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GDP: A Brief but Affectionate History
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9 of 9 people found the following review helpful
on 23 February 2014
Gross Domestic Product is a concept so massive, so convoluted, so compromised by rules, exceptions, patches, and qualifications, that only a handful of people in the world fully understand it, and that does not include the commentators and politicians who bandy it about, daily. “There is no such entity out there as GDP in the real world, waiting to be measured by economists. It is an abstract idea.” That sets the tone of Diane Coyle’s excellent and sympathetic examination of GDP. Then it’s on into the impenetrable forest.

Inconsistencies abound. If you care for your child, it doesn’t count in GDP. If you take in neighborhood children, it does. If you paint your bedroom, it doesn’t count. If you hire the kid next door, it does. Technology and technical improvements don’t count much, because we don’t know how to measure and incorporate them. Even in the mid 90s, we knew that technology was actually trimming inflation by 1.3%, but that was never acknowledged. This is the black hole of GDP, as tech becomes huge.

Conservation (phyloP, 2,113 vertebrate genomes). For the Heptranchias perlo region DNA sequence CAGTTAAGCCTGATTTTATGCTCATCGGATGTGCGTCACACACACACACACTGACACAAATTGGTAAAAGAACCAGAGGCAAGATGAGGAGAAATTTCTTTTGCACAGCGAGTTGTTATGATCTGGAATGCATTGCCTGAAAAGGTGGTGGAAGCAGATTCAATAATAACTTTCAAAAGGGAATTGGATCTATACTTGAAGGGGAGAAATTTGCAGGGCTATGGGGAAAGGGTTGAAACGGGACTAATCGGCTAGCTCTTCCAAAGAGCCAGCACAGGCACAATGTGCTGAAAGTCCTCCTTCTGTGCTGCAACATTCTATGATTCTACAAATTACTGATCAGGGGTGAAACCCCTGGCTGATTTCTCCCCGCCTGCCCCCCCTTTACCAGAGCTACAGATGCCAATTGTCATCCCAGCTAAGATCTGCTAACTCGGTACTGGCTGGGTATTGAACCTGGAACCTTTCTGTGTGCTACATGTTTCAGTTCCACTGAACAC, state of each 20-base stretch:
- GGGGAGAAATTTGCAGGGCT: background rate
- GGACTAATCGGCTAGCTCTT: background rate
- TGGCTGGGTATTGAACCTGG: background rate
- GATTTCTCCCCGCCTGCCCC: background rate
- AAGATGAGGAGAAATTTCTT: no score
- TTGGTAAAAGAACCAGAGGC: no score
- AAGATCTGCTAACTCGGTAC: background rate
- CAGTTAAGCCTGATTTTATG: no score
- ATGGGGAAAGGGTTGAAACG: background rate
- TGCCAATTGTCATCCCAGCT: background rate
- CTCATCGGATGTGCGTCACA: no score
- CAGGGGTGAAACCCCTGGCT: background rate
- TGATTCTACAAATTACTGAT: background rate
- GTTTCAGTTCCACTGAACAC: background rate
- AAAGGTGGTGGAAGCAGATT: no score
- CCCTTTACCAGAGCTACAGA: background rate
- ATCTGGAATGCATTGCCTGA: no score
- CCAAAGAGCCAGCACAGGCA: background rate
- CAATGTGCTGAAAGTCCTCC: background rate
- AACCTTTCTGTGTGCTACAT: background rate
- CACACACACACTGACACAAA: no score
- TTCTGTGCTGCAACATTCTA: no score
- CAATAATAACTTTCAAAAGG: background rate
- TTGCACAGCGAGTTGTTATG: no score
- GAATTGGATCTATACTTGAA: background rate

A special conundrum comes from the soaring financial sector, which makes money without actually producing anything. Accounting for that has evolved from “Alice and Wonderland” to “statistical mirages” that warp the GDPs of many nations. Financials account for nearly 8% of US GDP, but the way we account for them overstates their heft by 20-50%. For example, both borrowing are lending are considered productive businesses, and their numbers pad GDP both ways, using the same funds.

Coyle stays focused, giving us an overview that is understandable (as well as frustrating). She does it by structuring her book as history, showing how economies and GDP have evolved over eras. There are diversions, but they are mentions of societal changes, wars and the like, which made GDP evolve the way it did.

There is so much wrong with GDP, it’s hard to plough a straight row through. Coyle shows great skill in not following tangents, like how bizarre the Consumer Price Index (CPI) is or how inaccurate unemployment rates are. The unemployment rate only accounts for those receiving benefits. Once those are exhausted, you’re no longer unemployed (Only 59% of working age Americans are employed vs the 7% unemployment rate). Yet major decisions are based on that index’s relation to GDP. As for CPI, it excludes “volatile” energy and food, which are the most common and frequent purchases, far more important than say, personal computers. If you add in healthcare and alcohol, these factors make up 40% of consumer spending. But the CPI says there is no inflation. This same kind of inaccuracy is the standard in computing GDP.